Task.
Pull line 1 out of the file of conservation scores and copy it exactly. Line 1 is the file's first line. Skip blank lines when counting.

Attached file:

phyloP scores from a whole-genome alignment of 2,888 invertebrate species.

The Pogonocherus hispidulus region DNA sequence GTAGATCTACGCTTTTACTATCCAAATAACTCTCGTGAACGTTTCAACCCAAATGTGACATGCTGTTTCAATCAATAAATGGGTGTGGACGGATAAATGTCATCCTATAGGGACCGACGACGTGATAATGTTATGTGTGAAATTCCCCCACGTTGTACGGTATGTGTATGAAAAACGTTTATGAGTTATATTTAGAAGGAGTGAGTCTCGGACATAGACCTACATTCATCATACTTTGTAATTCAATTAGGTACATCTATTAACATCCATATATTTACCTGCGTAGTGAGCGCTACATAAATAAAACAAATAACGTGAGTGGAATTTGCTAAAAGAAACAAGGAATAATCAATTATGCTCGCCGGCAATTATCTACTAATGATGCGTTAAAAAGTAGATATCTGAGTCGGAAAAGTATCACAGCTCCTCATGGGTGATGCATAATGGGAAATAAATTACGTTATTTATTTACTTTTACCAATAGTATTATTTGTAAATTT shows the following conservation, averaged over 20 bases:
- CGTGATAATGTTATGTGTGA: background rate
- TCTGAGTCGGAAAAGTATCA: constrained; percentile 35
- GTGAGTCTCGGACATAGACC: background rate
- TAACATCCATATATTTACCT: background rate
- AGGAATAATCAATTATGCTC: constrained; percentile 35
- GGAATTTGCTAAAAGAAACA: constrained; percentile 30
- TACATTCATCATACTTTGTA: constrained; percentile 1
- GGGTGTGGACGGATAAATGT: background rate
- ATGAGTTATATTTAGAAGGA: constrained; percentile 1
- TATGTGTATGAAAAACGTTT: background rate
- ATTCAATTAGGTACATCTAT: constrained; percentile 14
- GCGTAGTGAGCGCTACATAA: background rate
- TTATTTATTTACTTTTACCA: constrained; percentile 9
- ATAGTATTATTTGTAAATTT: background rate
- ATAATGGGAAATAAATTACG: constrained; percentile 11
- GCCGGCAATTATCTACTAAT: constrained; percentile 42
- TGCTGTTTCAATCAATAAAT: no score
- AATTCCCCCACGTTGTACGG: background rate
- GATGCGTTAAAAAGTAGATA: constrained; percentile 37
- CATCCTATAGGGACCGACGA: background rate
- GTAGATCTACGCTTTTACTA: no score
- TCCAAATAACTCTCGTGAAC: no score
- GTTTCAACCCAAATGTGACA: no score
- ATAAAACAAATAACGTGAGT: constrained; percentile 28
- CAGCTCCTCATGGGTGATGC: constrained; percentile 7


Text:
phyloP scores from a whole-genome alignment of 2,888 invertebrate species.